Hyatt Pioneers Curacao Tourism

The Hyatt Curacao’s Great Room offers an enchanting view of the Caribbean.

The first thing you notice about the Hyatt Regency Curacao Golf Resort, Spa and Marina is check-in. It’s really remote: It takes place at the airport in Willemstadt, the bustling city (and United Nations Heritage site) at the heart of Curacao, the largest island in the Netherlands Antilles. Curacao is between the better-publicized island of Aruba and the island of Bonaire.

Check-in is seamless, as is the hour-long, 25-mile shuttle ride to the property, a tawny, low-slung, 350-unit complex that includes the championship, 18-hole Old Quarry golf course, the largest meeting space on this island 37 miles north of Venezuela, upscale retail, white sand beaches and three restaurants. The most elegant is Medi, a casual, stylish eatery stressing local cuisine (though 60 percent of the food is imported).

Located on 27 acres of the 1,500-acre master-planned Santa Barbara Plantation resort community, the Hyatt Regency stands apart—literally. It’s a few minutes’ ride from the entrance to the complex to the lobby itself.

As befits a luxury resort in the Caribbean, the colors are bright: yellow, orange, beige predominate. The public spaces are large, the ceilings high, and most guestrooms, equipped with the latest in technology including effective Wi-Fi, have ocean views. During a trip there in late May, the hotel was busy; construction crews still were preparing the beachfront in front of Swim, the most casual (and aquatically oriented) of the complex’s three restaurants. In addition, only 180 of the 350 guestrooms were open; the balance will be ready to go by the official opening toward the end of July.

“We have a very specific agenda day by day” until then, Diego Concha, the general manager, says. “There is no reason for us not to be fully ready.” The hotel opened soft on April 20, and, he says, business has been healthy. That’s not surprising considering the introductory rate of $199 (good through mid-December); during the peak weeks of Dec. 22 to Jan. 4, rates will be $300 to $700, with the presidential suite going for more than $1,000, he says.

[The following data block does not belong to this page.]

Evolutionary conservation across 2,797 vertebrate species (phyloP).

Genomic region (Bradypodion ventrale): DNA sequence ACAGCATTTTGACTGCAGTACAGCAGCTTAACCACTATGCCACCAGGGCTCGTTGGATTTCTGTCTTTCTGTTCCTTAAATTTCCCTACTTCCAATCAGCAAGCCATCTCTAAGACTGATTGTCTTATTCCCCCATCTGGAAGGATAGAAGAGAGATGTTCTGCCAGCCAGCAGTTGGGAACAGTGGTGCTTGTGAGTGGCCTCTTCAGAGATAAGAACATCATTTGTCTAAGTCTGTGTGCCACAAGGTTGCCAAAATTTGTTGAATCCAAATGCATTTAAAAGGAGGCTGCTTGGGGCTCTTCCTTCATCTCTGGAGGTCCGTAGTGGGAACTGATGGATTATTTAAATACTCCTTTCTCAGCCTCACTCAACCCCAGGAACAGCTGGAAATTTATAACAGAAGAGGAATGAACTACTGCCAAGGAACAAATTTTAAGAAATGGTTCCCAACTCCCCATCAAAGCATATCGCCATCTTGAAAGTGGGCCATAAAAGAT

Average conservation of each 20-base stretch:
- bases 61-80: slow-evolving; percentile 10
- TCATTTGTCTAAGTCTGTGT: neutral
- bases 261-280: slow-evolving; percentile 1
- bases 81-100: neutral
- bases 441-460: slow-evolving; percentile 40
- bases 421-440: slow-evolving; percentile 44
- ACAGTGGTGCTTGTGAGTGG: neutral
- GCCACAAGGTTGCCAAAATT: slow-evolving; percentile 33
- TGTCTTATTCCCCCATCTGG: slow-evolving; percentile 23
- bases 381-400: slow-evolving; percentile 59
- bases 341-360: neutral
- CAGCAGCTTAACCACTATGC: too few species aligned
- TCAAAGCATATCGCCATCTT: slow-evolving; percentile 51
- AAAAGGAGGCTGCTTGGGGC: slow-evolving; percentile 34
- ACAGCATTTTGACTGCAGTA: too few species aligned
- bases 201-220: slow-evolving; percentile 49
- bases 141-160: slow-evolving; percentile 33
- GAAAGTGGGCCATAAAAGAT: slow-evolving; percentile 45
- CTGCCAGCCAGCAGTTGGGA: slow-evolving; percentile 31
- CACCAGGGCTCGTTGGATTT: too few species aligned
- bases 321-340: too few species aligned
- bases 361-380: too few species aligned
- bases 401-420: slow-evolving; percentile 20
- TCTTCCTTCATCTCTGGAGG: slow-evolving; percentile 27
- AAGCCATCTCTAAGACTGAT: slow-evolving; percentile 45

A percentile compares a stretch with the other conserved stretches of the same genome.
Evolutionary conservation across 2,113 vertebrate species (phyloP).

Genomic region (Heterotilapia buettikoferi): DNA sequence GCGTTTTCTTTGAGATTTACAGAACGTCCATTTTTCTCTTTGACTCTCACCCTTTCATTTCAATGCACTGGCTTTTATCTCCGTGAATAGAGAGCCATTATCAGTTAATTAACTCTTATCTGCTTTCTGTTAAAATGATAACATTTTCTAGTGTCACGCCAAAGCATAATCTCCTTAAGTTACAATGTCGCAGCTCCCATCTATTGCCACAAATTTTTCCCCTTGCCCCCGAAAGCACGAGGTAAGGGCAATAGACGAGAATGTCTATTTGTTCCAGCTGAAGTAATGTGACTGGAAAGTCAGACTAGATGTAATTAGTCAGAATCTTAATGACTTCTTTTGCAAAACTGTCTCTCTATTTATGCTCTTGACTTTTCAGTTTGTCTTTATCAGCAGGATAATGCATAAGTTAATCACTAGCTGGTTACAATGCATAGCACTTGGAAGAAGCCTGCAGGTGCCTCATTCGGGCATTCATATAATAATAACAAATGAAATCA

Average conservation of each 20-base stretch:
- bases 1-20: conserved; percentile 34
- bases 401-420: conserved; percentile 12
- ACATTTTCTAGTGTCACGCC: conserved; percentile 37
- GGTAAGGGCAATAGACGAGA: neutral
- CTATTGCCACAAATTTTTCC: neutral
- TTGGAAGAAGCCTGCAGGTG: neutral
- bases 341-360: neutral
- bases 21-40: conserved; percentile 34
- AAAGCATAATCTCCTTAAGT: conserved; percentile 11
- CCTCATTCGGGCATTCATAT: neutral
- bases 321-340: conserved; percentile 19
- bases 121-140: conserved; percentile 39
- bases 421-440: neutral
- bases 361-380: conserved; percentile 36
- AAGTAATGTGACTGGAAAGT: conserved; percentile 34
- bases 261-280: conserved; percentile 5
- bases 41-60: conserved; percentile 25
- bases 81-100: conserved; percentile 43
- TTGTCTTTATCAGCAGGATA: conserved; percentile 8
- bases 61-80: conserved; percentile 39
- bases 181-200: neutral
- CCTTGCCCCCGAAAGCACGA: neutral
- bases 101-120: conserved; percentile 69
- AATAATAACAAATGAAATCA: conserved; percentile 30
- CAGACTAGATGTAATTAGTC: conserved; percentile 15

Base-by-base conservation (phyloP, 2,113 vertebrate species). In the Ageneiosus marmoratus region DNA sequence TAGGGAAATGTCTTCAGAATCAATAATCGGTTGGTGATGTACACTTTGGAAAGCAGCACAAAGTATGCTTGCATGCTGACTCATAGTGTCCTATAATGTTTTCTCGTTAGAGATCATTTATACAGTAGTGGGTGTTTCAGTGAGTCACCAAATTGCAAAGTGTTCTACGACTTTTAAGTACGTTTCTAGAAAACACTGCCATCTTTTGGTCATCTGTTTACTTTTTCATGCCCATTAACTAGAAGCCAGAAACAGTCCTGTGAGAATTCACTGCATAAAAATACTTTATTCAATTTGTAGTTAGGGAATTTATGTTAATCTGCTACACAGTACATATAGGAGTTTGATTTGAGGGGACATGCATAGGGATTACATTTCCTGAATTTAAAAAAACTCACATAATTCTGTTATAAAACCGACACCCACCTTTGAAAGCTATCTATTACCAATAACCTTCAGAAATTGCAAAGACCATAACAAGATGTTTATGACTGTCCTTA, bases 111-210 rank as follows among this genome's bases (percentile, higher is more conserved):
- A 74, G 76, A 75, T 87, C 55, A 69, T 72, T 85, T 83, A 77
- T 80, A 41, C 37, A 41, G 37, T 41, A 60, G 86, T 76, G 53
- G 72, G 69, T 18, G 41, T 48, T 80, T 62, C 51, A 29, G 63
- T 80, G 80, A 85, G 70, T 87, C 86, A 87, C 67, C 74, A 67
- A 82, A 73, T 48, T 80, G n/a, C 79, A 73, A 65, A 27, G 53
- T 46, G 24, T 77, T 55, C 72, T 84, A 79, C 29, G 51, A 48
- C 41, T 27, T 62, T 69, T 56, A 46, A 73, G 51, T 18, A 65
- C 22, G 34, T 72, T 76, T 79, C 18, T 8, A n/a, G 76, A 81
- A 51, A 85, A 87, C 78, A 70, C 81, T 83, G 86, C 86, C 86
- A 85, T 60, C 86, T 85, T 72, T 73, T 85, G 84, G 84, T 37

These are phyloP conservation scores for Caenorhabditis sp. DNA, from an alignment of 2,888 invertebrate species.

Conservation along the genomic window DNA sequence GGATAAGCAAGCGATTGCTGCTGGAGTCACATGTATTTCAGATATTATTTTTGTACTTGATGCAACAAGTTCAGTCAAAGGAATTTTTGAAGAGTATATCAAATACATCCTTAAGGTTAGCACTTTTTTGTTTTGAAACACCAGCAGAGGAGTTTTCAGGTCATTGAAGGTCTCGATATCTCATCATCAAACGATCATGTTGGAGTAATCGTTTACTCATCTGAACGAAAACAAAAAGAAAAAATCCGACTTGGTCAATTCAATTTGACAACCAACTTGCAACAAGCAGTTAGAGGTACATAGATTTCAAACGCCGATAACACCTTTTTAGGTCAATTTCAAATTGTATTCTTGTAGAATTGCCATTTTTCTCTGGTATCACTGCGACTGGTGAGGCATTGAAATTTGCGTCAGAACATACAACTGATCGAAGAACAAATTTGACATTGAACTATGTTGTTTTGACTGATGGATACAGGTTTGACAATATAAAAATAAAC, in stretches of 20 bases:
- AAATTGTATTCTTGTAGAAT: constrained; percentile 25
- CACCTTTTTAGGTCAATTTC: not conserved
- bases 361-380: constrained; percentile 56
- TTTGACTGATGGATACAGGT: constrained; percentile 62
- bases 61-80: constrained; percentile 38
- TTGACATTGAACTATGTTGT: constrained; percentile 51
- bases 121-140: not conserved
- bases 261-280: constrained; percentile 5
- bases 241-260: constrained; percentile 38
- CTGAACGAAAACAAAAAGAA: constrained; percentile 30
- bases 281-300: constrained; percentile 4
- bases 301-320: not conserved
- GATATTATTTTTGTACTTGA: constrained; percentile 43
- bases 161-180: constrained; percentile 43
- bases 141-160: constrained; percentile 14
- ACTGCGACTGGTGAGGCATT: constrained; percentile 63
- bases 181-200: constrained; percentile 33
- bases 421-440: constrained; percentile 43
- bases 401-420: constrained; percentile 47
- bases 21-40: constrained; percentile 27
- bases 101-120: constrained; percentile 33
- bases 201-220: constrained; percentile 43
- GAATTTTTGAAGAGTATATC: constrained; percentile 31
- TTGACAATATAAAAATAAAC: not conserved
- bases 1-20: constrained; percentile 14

Concha also was involved in the 2008 opening of the Hyatt Regency Trinidad, a convention hotel. “Trinidad is a business island,” he says. “Curacao is a resort destination.” Labor has been a challenge in Curacao; more than 100 employees on his 350-person staff are imports, and, he noted, work is under way to beef-up Curacao’s tourism culture.

“The future of Curacao is huge,” Concha says. “It has a strong culture, strong roots, and the options are quite interesting.” That’s not surprising considering it’s an island of about 145,000 in which many residents speak four languages: Dutch, the official one; Spanish, English and the local tongue, Papiamento, a kind of Creole.

The local touch comes through with particular softness in Atabei Spa, a 4,500-square-foot section of the hotel featuring four treatment rooms (each with an outside, rainhead shower) and amenities made from indigenous ingredients; there are herbal farms on the island, including one dedicated to aloe. Children three to 12 years old can participate in Camp Arawak, a program of eco-friendly activities including instruction in recycling.

The Curacao Tourism Board has stepped-up its marketing push, particularly toward the U.S. The effort has benefited from the opening of two new properties (the other is a 230-room Renaissance that debuted last year) and the addition of a second daily American Airlines flight from Miami. As a result, through April arrivals from North America were up 31 percent in 2010.

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